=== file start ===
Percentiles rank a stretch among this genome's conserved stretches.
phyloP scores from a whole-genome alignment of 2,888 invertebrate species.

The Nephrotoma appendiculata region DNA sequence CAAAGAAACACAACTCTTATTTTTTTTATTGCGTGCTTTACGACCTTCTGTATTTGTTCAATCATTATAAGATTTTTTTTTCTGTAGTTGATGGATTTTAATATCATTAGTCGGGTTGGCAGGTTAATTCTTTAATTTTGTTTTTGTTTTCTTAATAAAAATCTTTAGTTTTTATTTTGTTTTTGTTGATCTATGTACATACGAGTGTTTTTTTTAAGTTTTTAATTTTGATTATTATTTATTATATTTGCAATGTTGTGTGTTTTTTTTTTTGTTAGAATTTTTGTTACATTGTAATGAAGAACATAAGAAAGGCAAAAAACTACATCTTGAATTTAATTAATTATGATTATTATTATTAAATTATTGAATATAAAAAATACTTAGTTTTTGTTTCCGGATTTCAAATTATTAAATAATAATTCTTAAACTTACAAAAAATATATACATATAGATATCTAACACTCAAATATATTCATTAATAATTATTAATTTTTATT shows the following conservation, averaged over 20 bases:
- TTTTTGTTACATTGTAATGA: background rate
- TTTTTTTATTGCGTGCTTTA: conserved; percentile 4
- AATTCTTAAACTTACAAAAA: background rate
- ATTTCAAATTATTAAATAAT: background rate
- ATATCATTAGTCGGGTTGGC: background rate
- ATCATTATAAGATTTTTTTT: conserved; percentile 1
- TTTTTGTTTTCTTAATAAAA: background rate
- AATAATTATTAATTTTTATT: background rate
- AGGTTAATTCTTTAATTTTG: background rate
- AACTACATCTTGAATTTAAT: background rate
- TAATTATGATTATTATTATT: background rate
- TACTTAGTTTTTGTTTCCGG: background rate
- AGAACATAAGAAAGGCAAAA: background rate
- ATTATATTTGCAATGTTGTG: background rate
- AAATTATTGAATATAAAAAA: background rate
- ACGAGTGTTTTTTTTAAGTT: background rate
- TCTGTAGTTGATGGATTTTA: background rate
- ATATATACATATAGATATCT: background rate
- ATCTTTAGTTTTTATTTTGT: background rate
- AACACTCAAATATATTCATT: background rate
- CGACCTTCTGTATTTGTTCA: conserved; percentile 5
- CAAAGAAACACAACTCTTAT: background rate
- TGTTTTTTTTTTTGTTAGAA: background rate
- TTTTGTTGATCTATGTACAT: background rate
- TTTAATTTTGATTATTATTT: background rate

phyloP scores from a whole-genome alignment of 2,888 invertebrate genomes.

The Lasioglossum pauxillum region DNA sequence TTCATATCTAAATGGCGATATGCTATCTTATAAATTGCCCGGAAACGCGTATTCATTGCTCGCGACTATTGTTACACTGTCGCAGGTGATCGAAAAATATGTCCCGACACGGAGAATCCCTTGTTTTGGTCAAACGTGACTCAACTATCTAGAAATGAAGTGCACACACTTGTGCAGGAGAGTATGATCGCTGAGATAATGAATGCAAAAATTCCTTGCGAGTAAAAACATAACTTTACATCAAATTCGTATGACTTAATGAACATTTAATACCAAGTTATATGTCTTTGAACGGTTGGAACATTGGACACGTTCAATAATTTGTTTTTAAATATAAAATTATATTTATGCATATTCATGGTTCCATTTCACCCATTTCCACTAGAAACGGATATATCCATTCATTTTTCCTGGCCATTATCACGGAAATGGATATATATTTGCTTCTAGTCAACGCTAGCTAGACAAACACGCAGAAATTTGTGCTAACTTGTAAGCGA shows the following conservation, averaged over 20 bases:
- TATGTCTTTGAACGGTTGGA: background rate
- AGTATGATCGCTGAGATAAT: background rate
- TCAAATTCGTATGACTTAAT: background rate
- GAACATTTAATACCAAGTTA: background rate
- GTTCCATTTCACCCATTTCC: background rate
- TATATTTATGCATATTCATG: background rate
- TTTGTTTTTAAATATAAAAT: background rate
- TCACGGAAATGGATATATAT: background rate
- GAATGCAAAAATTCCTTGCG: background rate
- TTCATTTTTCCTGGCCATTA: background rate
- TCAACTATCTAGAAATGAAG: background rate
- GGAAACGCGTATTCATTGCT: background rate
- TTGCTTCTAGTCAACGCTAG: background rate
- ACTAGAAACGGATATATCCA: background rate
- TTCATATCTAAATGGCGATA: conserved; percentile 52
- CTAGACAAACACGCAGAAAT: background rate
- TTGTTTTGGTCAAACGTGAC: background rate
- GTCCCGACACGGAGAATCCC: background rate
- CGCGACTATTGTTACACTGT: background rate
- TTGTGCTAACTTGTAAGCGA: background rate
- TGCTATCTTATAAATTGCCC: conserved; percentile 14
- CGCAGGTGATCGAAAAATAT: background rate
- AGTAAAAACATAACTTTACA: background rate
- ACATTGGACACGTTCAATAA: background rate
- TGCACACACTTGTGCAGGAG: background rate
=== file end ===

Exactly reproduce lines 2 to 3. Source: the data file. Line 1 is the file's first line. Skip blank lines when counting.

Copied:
phyloP scores from a whole-genome alignment of 2,888 invertebrate species.

The Nephrotoma appendiculata region DNA sequence CAAAGAAACACAACTCTTATTTTTTTTATTGCGTGCTTTACGACCTTCTGTATTTGTTCAATCATTATAAGATTTTTTTTTCTGTAGTTGATGGATTTTAATATCATTAGTCGGGTTGGCAGGTTAATTCTTTAATTTTGTTTTTGTTTTCTTAATAAAAATCTTTAGTTTTTATTTTGTTTTTGTTGATCTATGTACATACGAGTGTTTTTTTTAAGTTTTTAATTTTGATTATTATTTATTATATTTGCAATGTTGTGTGTTTTTTTTTTTGTTAGAATTTTTGTTACATTGTAATGAAGAACATAAGAAAGGCAAAAAACTACATCTTGAATTTAATTAATTATGATTATTATTATTAAATTATTGAATATAAAAAATACTTAGTTTTTGTTTCCGGATTTCAAATTATTAAATAATAATTCTTAAACTTACAAAAAATATATACATATAGATATCTAACACTCAAATATATTCATTAATAATTATTAATTTTTATT shows the following conservation, averaged over 20 bases: